Campaigners vow to fight controversial Invergordon housing plan, after application formally lodged
“DISAPPOINTED” campaigners have vowed to fight a “fundamentally flawed” plan for almost 80 houses on a greenfield site on the outskirts of Invergordon.
Capstone Construction and Highland Council are hoping to build 79 homes on land east of the House of Rosskeen.
The application, which was finally lodged last week, comes after a period of public consultation and, if approved, would result in a mix of two-storey houses and flats being built ranging in size from two to four bedrooms.
The estate would result in 49 rented or affordable homes, with a further 30 private dwellings.
But the move has proven deeply controversial, with residents complaining that the location is one of few open green spaces in Invergordon and the housing would rob the community of it.
Although the open area earmarked for housing is mostly treeless, concerns have also been raised over the impact of the development on the ancient woodland that surrounds it, as some trees on the fringes will be felled to accommodate the homes and access road.
Richard Cross, of the Save Our Green Space (Sogs) campaign group which was set up in the wake of earlier consultation, said the decision to press ahead with the application despite recent consultation responses was “obviously disappointing” and he vowed to lobby local councillors to vote against the proposals when they go before Highland Council.
“I’m obviously disappointed that they are still pursuing it. I think that their application is seriously flawed in all sorts of ways.
“Greenfield sites are meant to be the lowest priority for development going forward,” he continued, citing national planning guidelines, and adding that the latest local development plan for Invergordon did not earmark the site for development.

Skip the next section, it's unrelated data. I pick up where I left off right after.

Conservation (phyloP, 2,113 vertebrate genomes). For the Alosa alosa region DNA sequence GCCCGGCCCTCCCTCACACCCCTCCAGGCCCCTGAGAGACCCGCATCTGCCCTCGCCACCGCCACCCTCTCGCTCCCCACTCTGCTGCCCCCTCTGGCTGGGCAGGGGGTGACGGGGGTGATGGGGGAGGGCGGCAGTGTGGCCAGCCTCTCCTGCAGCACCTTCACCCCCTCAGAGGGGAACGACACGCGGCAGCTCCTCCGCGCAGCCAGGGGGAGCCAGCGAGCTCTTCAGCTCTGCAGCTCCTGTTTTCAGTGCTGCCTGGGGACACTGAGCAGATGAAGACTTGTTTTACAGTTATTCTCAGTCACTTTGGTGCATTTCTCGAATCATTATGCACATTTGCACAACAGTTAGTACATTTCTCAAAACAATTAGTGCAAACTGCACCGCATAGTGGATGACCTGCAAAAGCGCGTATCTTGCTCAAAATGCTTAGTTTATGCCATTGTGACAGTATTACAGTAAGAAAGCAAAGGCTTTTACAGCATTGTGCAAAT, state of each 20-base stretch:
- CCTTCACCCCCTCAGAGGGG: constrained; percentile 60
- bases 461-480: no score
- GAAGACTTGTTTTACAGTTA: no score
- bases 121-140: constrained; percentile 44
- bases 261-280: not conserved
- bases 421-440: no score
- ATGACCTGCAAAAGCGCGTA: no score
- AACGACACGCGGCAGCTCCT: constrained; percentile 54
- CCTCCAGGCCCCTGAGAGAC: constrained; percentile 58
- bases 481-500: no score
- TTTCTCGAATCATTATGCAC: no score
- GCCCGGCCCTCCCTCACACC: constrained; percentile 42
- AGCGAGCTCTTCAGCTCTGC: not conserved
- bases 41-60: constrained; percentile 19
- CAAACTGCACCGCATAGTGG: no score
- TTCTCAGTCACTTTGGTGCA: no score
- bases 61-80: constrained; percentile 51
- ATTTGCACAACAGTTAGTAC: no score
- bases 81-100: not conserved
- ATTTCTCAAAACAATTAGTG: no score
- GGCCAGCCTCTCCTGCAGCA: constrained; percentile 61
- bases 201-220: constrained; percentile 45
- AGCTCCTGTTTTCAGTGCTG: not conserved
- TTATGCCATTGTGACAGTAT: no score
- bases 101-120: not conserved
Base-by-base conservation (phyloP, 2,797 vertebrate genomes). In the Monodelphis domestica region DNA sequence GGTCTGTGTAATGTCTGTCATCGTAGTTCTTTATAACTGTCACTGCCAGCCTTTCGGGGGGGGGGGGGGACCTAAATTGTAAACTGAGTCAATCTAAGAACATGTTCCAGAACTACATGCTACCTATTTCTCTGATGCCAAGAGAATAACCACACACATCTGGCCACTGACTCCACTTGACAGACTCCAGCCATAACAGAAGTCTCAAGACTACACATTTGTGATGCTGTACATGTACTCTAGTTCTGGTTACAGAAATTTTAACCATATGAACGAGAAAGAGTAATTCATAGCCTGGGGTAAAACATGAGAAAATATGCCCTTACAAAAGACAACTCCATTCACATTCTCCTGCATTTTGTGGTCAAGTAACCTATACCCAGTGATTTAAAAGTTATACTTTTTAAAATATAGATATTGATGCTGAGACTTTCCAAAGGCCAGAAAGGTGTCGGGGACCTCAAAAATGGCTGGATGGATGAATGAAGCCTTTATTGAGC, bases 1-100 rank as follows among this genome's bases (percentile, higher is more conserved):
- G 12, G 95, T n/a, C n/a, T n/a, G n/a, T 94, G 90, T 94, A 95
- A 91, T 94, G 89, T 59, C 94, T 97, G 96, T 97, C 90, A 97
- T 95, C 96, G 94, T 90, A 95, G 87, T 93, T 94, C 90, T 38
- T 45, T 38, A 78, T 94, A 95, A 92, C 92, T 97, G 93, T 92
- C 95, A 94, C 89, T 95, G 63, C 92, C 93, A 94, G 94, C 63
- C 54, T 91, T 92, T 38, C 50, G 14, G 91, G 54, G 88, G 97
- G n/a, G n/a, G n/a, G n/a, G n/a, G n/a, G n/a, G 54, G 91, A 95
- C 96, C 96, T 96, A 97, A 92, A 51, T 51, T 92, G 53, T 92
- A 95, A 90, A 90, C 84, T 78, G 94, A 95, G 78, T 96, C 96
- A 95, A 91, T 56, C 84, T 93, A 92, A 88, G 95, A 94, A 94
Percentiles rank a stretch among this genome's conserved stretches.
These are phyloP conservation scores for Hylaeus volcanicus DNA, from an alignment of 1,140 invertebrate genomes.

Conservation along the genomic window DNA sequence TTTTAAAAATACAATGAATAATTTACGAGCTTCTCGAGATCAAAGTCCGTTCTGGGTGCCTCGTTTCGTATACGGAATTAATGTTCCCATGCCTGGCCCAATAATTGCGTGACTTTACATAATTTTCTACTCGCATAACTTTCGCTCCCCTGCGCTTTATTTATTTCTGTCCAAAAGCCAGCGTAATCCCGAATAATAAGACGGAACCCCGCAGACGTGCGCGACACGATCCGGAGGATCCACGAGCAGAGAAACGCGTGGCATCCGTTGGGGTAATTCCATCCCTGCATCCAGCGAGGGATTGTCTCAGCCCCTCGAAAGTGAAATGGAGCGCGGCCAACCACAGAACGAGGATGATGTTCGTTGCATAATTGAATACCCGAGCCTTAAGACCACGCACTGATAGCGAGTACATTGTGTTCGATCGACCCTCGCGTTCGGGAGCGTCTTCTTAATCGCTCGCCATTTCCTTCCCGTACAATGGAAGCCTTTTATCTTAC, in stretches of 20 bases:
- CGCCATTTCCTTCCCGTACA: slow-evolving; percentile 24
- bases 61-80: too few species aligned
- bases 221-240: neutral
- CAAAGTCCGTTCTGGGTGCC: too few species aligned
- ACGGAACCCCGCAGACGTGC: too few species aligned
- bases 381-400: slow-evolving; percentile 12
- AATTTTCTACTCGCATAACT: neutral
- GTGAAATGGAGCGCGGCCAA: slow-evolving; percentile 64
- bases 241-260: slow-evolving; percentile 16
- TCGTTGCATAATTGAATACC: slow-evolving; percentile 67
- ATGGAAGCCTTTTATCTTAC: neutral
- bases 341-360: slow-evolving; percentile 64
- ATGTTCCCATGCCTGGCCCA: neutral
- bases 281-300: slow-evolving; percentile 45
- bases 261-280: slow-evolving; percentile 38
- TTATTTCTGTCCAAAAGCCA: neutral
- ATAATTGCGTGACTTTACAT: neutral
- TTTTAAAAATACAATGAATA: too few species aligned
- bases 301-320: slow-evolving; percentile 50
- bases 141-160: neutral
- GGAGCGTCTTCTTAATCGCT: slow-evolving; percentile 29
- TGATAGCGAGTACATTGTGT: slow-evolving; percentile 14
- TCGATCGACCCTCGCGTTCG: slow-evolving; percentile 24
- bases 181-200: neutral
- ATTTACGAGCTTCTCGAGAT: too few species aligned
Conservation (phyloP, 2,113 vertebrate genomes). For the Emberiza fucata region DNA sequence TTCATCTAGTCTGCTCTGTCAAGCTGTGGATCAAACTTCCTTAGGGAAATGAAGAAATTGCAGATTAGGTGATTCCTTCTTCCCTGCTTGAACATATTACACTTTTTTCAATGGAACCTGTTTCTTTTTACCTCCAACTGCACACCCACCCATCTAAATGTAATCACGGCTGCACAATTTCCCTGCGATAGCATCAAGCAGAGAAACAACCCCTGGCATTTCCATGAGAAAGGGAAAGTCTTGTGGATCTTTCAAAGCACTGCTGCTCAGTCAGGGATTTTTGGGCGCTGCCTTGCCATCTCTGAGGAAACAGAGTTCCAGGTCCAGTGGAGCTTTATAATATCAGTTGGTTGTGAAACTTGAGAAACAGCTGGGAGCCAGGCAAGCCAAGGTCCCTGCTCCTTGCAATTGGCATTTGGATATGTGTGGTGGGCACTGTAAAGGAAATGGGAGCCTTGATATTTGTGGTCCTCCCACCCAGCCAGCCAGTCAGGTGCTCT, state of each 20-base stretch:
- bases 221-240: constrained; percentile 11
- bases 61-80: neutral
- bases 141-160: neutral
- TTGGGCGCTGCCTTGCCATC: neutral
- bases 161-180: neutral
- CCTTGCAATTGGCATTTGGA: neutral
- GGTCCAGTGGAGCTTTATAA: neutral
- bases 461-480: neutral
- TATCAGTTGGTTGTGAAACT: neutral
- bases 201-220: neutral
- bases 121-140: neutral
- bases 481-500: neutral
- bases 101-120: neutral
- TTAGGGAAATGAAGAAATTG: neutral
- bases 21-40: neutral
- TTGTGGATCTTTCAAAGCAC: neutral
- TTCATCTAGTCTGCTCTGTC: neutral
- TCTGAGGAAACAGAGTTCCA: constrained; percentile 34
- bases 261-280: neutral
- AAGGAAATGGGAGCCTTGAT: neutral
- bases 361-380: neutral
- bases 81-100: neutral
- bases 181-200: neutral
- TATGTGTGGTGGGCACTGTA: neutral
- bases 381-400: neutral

Mr Cross also warned about the impact on local school rolls, with Invergordon already struggling to accommodate all pupils in the wake of the devastating fire at Park Primary.
“I’m disappointed that they have seen fit to take it further,” he said. “It’s so fundamentally flawed it should not have gone beyond the consultation stage. I heard that they were privately advised to drop it.
“Nevertheless we will be lobbying councillors. We will obviously be lodging our objections and encouraging everyone to do likewise and will be supporting anyone who wishes to do so.”
In supporting documents submitted with the planning application, the developers acknowledge that some trees will be felled, including some to accommodate the access road at the Polish War Memorial, but added: “A large area of the woodland is Scheduled Ancient Woodland and the development is kept outwith these areas.
“Root protection areas identify the areas where there should be no development and the proposals avoid affecting these areas.
“The access road does affect a number of trees at the corner where the road is realigned at the Polish War Memorial. These are replanted five new trees to each one removed and details of these are in the landscaping proposals.”
Turning attention to the area’s “non-preferred” status for development in the newest local development plan – which is still to be formally adopted – they added: “The land allocation has been recommended for removal from the new development plan as the process to formulate and conclude it preceded the Freeport status.
“However, we expect development in this area will be supported given Invergordon will play a key role in accommodating future residential development supporting the expected growth from the delivery of the Green Freeport,” they added.